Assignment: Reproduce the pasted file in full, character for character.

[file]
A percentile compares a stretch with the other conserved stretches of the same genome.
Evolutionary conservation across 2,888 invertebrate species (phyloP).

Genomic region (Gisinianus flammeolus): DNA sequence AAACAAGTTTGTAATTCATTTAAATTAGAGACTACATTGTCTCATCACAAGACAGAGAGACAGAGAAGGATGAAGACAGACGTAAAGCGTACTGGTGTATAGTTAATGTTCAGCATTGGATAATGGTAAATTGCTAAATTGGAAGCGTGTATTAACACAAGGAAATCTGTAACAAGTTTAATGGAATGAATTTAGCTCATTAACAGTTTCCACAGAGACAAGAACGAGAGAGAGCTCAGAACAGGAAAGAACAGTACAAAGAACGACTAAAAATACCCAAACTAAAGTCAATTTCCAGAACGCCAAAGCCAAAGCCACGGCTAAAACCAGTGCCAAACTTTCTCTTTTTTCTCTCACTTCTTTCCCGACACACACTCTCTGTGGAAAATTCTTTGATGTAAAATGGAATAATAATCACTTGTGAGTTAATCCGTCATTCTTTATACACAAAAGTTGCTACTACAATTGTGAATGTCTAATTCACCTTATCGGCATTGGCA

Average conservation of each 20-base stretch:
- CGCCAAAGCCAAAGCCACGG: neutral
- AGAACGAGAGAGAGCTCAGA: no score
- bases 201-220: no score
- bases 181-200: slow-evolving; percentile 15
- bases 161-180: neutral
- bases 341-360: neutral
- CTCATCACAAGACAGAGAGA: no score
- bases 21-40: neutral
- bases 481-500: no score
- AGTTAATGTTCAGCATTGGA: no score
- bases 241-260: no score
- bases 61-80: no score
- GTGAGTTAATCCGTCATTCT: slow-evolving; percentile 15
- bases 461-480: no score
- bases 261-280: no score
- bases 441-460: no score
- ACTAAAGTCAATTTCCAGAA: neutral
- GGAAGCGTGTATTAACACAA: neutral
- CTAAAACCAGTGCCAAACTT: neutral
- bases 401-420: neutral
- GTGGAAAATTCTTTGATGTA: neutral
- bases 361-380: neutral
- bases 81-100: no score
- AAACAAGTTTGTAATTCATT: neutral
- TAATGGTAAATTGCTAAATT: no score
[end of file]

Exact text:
A percentile compares a stretch with the other conserved stretches of the same genome.
Evolutionary conservation across 2,888 invertebrate species (phyloP).

Genomic region (Gisinianus flammeolus): DNA sequence AAACAAGTTTGTAATTCATTTAAATTAGAGACTACATTGTCTCATCACAAGACAGAGAGACAGAGAAGGATGAAGACAGACGTAAAGCGTACTGGTGTATAGTTAATGTTCAGCATTGGATAATGGTAAATTGCTAAATTGGAAGCGTGTATTAACACAAGGAAATCTGTAACAAGTTTAATGGAATGAATTTAGCTCATTAACAGTTTCCACAGAGACAAGAACGAGAGAGAGCTCAGAACAGGAAAGAACAGTACAAAGAACGACTAAAAATACCCAAACTAAAGTCAATTTCCAGAACGCCAAAGCCAAAGCCACGGCTAAAACCAGTGCCAAACTTTCTCTTTTTTCTCTCACTTCTTTCCCGACACACACTCTCTGTGGAAAATTCTTTGATGTAAAATGGAATAATAATCACTTGTGAGTTAATCCGTCATTCTTTATACACAAAAGTTGCTACTACAATTGTGAATGTCTAATTCACCTTATCGGCATTGGCA

Average conservation of each 20-base stretch:
- CGCCAAAGCCAAAGCCACGG: neutral
- AGAACGAGAGAGAGCTCAGA: no score
- bases 201-220: no score
- bases 181-200: slow-evolving; percentile 15
- bases 161-180: neutral
- bases 341-360: neutral
- CTCATCACAAGACAGAGAGA: no score
- bases 21-40: neutral
- bases 481-500: no score
- AGTTAATGTTCAGCATTGGA: no score
- bases 241-260: no score
- bases 61-80: no score
- GTGAGTTAATCCGTCATTCT: slow-evolving; percentile 15
- bases 461-480: no score
- bases 261-280: no score
- bases 441-460: no score
- ACTAAAGTCAATTTCCAGAA: neutral
- GGAAGCGTGTATTAACACAA: neutral
- CTAAAACCAGTGCCAAACTT: neutral
- bases 401-420: neutral
- GTGGAAAATTCTTTGATGTA: neutral
- bases 361-380: neutral
- bases 81-100: no score
- AAACAAGTTTGTAATTCATT: neutral
- TAATGGTAAATTGCTAAATT: no score